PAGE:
The average US consumer creates five kilos of rubbish every day. Over a year that adds up to £ 1,642 per person.
It’s a number that most people want to change.
Much of this junk comes from packaging and plastic – not to mention the waste created by the manufactured goods that people buy every day.
Consumers face a dilemma – they want to be good for the environment but don’t have the time to research every item they buy to make sure it’s made sustainably and ethically. One current survey found that 65% of consumers want to buy from sustainable, purpose-built brands, but only 26% actually do so. A big part of that separation is the time and effort involved in finding the best products.
This is where companies come into play. Consumers rely on companies to make products responsibly, making it easy for them to get the items they need while limiting their environmental impact.
More and more companies are getting creative and turning junk and recycled items into new products.
Making the most of the trash can put items destined for landfill into the hands of avid customers. Because as much as consumers claim to care about the environment, they still want to buy beautiful things. Recycling items and turning trash into new products could be the balance we need between retail and the environment.
One person’s trash can really be someone else’s treasure – but it’s up to brands to recycle items.
Recycling of used goods
The resale and savings industry is a great opportunity for brands and the environment. If everyone were to buy a used item this year instead of buying a new one, that would save 449 million pounds of waste. The resale market as a whole is expected to increase $ 64 billion by 2025. In 2019, the resale market grew 25 times faster than the total retail market. Many brands are taking advantage of the momentum to start their own recycling programs.
Lululemon recently started testing a. began Exchange program Here, customers can return carefully used Lululemon items for a gift card in selected shops. These items are then sold online at a discount through the store’s Like New program. All items are cleaned before resale and items that do not meet Lululemon’s quality standards are recycled.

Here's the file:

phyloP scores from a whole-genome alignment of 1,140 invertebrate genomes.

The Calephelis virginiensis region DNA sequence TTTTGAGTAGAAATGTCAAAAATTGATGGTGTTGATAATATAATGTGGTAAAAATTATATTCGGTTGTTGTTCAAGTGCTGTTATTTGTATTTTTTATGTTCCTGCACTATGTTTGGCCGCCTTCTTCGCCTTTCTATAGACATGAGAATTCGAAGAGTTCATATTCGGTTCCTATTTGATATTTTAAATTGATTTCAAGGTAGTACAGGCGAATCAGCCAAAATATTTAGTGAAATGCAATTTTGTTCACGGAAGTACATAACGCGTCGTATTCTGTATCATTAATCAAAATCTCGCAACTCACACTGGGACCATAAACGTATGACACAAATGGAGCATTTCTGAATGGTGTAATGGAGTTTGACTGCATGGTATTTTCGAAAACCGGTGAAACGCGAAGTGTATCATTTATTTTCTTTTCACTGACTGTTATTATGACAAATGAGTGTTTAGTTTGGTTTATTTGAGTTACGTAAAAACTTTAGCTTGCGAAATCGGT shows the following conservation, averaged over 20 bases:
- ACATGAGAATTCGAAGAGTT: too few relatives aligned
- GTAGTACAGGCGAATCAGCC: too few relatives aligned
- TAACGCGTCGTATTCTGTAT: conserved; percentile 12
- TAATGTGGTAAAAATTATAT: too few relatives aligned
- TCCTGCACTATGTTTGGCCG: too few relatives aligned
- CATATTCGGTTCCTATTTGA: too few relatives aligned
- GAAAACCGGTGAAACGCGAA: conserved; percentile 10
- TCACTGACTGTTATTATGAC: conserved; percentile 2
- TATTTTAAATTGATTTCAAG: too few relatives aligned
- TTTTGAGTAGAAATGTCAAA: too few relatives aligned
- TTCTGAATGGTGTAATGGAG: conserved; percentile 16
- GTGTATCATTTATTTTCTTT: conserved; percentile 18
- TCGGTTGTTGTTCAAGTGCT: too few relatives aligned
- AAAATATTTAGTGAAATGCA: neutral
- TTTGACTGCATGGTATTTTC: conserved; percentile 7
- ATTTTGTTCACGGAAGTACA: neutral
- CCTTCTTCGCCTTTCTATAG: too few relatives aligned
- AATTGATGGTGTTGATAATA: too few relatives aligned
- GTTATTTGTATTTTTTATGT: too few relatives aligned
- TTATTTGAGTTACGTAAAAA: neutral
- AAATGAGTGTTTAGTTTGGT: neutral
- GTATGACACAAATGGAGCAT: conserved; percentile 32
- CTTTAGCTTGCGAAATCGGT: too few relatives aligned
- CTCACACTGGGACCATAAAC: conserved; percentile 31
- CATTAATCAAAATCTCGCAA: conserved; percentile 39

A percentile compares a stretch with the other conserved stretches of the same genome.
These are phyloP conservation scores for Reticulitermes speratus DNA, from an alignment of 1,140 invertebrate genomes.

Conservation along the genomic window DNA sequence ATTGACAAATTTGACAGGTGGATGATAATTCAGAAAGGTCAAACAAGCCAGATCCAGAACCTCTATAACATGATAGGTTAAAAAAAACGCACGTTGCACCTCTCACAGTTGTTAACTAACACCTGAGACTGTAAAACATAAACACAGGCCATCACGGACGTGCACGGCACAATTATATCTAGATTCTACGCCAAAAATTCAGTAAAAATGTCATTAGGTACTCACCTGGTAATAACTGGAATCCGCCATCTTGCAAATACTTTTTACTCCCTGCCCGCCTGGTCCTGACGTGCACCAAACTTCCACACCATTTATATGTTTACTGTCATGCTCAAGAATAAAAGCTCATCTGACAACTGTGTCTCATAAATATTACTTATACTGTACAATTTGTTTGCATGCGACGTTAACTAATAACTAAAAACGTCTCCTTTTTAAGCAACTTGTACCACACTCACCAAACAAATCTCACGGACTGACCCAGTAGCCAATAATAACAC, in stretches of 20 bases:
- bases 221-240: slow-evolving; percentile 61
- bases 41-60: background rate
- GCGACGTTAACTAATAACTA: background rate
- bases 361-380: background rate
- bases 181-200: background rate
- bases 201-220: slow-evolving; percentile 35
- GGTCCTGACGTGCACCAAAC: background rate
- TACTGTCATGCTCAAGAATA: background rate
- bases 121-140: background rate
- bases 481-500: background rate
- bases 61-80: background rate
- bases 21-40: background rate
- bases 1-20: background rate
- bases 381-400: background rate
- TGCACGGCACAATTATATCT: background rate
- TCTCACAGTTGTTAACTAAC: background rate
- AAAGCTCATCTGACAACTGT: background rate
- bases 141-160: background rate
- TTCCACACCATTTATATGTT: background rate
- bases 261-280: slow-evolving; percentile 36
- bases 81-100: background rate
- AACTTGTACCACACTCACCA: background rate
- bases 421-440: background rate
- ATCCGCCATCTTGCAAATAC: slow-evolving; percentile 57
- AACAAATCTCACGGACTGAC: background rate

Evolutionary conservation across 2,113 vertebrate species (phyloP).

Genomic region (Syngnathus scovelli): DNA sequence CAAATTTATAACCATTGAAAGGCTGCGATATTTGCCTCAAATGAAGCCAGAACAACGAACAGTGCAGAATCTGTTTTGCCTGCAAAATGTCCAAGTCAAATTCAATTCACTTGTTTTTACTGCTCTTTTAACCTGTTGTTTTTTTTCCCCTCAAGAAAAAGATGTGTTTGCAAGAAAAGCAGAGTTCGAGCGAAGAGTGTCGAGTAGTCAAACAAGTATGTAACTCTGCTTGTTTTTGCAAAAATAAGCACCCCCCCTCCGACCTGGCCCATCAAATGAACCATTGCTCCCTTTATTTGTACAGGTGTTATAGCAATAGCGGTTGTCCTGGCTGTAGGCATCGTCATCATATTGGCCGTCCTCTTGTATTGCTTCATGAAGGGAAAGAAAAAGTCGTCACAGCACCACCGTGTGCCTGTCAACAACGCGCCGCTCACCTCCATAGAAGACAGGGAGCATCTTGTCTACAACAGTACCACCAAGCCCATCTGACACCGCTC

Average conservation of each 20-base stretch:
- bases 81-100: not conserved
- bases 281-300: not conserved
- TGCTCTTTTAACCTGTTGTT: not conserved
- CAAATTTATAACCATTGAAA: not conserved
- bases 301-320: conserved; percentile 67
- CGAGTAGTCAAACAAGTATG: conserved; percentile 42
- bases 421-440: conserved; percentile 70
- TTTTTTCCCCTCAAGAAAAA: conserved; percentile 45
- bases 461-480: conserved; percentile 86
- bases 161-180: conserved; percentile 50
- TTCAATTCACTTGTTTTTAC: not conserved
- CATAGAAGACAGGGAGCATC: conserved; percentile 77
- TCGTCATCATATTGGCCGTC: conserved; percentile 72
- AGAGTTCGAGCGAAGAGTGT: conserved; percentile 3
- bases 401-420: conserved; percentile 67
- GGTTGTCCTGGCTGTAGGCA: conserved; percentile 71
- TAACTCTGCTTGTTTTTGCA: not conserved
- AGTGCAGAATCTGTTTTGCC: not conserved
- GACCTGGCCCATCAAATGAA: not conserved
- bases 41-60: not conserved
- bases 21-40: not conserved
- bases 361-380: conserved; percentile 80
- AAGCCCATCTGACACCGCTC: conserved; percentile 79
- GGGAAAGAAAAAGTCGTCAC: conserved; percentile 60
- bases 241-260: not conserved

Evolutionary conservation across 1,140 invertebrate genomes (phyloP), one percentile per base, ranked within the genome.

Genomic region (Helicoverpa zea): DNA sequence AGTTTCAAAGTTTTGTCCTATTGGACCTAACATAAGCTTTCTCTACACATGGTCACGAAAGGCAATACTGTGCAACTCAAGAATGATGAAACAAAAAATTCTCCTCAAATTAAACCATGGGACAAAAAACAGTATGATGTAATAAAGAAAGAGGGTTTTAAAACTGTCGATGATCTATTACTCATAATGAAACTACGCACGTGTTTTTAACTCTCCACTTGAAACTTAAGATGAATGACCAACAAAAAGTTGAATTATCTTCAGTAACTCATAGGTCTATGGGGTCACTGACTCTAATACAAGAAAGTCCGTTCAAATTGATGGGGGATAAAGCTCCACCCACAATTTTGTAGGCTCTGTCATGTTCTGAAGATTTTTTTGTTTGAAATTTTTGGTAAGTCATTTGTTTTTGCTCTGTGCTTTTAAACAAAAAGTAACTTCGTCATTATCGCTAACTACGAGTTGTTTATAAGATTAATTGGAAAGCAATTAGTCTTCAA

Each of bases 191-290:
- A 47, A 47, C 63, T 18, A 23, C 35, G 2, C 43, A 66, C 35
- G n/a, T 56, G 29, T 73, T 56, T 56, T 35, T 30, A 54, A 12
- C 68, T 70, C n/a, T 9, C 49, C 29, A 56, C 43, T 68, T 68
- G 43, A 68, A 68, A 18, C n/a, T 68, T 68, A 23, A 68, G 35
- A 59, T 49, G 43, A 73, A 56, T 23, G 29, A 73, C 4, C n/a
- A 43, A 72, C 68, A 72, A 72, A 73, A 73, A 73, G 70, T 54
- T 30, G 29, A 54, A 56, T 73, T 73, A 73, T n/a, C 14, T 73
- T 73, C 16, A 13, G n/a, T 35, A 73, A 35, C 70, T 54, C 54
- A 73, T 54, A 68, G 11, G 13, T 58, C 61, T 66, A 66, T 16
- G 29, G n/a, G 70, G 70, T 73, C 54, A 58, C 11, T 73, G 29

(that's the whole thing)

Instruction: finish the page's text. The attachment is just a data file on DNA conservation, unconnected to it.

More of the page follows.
Nike is also starting a buy-back program for carefully used shoes. The demand for rare Nike shoes is high, and customers will soon be able to hand in their used or defective shoes in selected stores, which will then be cleaned and resold at a discount.
Lululemon and Nike are just the latest in a line of retailers offering incentives to their customers and gently reselling used items. In 2019 Levi’s started a buyback program called Second hand where customers can exchange used jeans and clothing for a gift certificate. The items are then cleaned and resold online. Other stores, including Patagonia and North Face, have been reselling items for years.
Even Ikea jumps on the resale train with the announcement that it will buy back furniture that is no longer needed and sell it at a discount.
Trade-in programs are great for all customers – it motivates customers to trade in their used items and make another purchase, and allows other customers to buy discounted items to help the environment.
Create products from the trash
While some companies gently resell used items, other companies take recycled goods and turn them into completely new products.
Nikes Space hippie Shoes are made entirely from factory waste, from extra material to leftover packaging. The goal of the shoes is to come full circle, back to the materials that originally created them. The Space Hippie collection has the lowest carbon footprint of any Nike shoe ever made.
A growing number of companies from all industries manufacture their goods entirely from recycled materials and plastic – Green Toys makes children’s toys from 100% recycled plastic, Dakine does it with backpacks, All Birds makes recycled shoes and even Saalt Period Underwear makes its products made from recycled water bottles. These companies turn materials that would otherwise likely end up in landfills into high quality goods – and make good profits in the process.
Consumers want to make their contribution to environmental protection. Recycling products and materials helps both sides – it reduces production waste for businesses and helps consumers remove items from landfills. A real change in the environment requires this creativity and partnership between customers and brands.
Blake Morgan is a customer experience futurist, keynote speaker and author of the bestseller The customer of the future. Be part of the brand new Customer Experience Community here.